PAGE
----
Time Synchronization

General Information

Permitted Synchronization Approaches

Time synchronization in LSL can be handled either by the user of the API (i.e., by the client program), or it can be left to built-in timing support of the LSL library. Fundamentally, every collected sample may be associated with a timestamp, and this value can either be provided by the user (for example, read off a GPS clock or other sufficiently reliable source) or alternatively read off a clock source whose synchronization is handled by LSL. If the user of the API does not provide a time stamp for a sample (e.g., obtained from the LSL clock), it will be implicitly time-stamped by the library at the time of submission.

Synchronization Information

The built-in time synchronization in LSL relies on two pieces of data that are being collected alongside with the actual sample data:

  1. A timestamp for each sample that is read from a local high-resolution clock of the computer. The resolution is better than a microsecond on practically all consumer PC hardware. The method for obtaining the timestamp value can be found [here](https://github.com/sccn/liblsl/blob/master/src/lsl_freefuncs_c.cpp#L33-L42).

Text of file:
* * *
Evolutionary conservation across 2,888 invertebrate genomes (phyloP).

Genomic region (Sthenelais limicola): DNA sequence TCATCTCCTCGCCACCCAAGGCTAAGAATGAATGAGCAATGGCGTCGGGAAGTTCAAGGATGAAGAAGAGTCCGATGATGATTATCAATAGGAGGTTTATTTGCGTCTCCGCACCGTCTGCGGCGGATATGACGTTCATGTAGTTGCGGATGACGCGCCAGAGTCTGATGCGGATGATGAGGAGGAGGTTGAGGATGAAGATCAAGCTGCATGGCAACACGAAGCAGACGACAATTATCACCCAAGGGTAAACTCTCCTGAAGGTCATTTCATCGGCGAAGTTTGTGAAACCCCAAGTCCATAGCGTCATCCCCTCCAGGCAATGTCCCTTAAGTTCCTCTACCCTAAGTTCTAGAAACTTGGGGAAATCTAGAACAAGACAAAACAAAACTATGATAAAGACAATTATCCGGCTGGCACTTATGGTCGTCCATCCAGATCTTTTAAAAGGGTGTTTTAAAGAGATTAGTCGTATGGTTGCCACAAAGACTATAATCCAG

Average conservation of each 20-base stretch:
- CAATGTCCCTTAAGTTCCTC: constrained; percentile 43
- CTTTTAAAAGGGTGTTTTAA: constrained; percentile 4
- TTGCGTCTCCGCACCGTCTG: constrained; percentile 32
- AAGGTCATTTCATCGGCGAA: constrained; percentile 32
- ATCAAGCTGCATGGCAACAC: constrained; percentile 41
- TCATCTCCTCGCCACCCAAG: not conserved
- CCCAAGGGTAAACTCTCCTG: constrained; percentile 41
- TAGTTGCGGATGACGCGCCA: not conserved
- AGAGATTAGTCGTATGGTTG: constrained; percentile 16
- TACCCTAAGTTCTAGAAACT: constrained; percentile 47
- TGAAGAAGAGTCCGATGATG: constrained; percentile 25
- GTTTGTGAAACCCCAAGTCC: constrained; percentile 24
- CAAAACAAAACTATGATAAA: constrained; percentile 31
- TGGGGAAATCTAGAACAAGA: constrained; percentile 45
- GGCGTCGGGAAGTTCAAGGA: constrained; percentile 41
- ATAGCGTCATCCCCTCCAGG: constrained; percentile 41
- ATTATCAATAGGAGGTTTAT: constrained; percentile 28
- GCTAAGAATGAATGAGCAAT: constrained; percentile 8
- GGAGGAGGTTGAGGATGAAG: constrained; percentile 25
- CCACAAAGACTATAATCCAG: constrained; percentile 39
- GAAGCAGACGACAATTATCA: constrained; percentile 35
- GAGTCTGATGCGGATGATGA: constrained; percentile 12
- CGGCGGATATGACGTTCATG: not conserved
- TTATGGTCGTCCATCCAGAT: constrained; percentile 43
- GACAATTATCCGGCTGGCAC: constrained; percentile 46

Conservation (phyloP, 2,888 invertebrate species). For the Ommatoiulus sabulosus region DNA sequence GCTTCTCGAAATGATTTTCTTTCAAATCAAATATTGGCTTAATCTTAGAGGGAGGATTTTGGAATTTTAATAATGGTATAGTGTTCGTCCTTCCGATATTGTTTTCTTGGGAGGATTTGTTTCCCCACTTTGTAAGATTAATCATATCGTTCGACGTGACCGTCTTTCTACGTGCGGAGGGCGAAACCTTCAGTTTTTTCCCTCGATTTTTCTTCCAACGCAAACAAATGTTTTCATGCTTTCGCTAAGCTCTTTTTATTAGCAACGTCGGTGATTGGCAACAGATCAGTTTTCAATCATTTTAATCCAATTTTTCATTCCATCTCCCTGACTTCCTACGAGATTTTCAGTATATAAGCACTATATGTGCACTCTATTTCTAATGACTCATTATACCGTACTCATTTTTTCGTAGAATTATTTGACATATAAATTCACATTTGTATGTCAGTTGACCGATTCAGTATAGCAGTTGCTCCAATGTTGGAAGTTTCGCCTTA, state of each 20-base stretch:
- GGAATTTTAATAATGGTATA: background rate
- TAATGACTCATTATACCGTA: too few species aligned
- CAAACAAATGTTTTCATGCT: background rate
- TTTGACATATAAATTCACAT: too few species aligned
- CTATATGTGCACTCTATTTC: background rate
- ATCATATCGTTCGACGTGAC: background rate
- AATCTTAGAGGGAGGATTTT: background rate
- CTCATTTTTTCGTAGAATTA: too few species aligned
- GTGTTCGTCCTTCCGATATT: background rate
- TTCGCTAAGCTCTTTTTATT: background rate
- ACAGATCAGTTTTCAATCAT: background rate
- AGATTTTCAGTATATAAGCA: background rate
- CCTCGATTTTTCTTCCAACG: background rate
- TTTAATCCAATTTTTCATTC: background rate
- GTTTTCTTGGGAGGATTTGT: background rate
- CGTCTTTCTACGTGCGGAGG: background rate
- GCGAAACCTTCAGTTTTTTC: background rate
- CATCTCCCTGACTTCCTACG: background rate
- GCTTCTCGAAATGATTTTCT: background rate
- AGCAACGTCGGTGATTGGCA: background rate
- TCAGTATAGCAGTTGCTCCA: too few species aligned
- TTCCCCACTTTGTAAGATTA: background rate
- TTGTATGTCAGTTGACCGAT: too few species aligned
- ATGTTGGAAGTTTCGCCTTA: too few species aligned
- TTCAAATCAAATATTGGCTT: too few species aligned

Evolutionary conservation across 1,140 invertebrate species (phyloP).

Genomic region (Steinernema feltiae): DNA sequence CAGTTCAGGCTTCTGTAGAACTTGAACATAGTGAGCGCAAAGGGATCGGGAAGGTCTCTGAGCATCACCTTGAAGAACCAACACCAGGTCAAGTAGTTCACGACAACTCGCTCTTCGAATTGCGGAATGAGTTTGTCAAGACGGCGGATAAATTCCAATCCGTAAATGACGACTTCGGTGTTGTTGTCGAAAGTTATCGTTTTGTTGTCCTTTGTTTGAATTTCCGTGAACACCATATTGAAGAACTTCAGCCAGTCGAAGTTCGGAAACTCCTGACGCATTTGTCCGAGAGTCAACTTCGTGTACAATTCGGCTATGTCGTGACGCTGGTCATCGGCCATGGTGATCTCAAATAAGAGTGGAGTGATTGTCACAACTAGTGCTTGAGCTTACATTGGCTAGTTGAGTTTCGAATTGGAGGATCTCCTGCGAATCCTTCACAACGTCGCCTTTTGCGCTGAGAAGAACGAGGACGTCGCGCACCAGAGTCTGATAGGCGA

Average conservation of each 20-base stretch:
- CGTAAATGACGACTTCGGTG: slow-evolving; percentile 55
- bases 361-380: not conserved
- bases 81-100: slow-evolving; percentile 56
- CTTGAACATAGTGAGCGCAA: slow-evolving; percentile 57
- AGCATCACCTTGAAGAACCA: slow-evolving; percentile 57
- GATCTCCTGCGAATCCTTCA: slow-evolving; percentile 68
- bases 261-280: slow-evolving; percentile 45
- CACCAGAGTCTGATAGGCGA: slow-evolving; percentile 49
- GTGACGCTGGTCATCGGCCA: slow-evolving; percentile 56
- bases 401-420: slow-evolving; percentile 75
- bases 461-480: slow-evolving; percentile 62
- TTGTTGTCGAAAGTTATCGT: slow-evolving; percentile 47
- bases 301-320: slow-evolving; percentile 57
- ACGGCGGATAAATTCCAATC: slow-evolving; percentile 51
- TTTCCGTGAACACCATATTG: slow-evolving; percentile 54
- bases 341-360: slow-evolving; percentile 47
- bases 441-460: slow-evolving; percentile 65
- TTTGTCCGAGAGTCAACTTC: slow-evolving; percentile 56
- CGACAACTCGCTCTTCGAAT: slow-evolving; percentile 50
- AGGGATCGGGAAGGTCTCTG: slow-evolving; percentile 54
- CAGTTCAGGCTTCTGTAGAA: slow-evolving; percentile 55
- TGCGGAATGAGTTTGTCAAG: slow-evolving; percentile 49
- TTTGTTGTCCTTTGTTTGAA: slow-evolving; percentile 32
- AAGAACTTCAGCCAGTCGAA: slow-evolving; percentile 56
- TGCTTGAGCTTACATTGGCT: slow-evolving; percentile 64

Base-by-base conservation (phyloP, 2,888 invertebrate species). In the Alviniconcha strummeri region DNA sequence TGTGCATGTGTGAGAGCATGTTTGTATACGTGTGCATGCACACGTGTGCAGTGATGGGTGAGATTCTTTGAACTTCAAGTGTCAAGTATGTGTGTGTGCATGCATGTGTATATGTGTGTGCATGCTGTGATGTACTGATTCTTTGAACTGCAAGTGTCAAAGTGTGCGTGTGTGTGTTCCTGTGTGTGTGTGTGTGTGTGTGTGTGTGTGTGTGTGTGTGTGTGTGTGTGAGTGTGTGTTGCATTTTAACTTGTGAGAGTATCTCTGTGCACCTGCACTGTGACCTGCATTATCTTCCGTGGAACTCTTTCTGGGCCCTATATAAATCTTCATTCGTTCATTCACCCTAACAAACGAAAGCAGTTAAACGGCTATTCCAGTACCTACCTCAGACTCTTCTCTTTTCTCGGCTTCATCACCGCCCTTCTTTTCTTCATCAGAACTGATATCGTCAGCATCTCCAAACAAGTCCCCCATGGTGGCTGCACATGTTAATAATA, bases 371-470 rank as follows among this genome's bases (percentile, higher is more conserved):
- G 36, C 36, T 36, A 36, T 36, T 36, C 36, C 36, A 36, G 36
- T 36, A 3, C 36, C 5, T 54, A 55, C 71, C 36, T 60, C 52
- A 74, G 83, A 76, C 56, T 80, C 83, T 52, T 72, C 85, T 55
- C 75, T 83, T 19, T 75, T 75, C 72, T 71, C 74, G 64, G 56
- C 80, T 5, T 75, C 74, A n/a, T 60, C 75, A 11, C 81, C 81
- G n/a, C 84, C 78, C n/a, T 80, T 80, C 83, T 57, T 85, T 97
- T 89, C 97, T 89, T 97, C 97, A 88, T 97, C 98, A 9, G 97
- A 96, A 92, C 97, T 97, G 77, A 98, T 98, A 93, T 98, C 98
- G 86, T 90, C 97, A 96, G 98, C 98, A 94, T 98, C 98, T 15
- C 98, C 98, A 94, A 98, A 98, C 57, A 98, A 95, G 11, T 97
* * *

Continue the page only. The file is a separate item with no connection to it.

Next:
2. Out-out-of-band clock synchronization information that is transmitted along with each data stream to the receiving computer and collected by those applications that are interested in synchronization features (a recording program, for instance). This clock synchronization information consists of measurements of the momentary offset between the two involved clocks that are made at periodic intervals (every few seconds).

Clock Offset Measurement

The clock offsets are measured using a protocol that is similar to the Network Time Protocol. Each offset measurement involves a brief sequence of n UDP packet exchanges (n=8 by default) between the two involved computers. Each packet exchange yields a) an estimate of the round-trip-time (RTT) between the two computers, and b) an estimate of the clock offset (OFS) at the time of the measurement with the round-trip-time factored out. The final offset estimate for the given measurement is the one offset value out of the n measured ones for which the associated RTT value was minimal (to attain a high chance of using only estimates that were taken under nominal packet transport conditions and with minimal effect of transmission delays). The process of repeated measurement and selection is called the “Clock Filter” algorithm in NTP.

Network Packet Exchange